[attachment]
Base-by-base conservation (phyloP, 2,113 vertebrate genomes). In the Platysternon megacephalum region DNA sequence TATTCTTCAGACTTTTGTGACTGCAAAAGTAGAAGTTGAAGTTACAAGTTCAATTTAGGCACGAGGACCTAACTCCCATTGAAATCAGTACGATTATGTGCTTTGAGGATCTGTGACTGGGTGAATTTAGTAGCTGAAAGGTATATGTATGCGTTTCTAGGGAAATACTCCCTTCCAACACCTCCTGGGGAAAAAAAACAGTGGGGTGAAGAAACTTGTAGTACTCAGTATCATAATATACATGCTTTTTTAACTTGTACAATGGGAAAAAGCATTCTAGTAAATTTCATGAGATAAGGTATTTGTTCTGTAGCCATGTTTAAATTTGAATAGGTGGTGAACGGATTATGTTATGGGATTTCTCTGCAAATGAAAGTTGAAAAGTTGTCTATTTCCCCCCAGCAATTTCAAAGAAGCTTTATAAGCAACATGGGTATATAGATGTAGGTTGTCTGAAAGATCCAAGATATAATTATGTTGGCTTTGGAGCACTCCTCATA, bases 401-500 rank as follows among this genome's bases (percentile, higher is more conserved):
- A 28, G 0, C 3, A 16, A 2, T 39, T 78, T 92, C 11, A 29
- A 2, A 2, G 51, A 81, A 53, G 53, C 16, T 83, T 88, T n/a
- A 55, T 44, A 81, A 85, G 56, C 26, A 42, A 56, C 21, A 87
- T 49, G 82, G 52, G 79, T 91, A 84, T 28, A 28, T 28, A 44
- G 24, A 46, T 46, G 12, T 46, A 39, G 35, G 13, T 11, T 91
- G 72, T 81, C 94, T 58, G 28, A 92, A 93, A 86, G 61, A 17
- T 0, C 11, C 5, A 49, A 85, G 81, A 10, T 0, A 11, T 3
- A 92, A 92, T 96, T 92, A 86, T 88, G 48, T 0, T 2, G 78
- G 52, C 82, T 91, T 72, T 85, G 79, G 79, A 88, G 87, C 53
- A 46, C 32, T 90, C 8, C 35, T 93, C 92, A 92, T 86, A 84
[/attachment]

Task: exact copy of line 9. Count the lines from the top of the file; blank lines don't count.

- A 92, A 92, T 96, T 92, A 86, T 88, G 48, T 0, T 2, G 78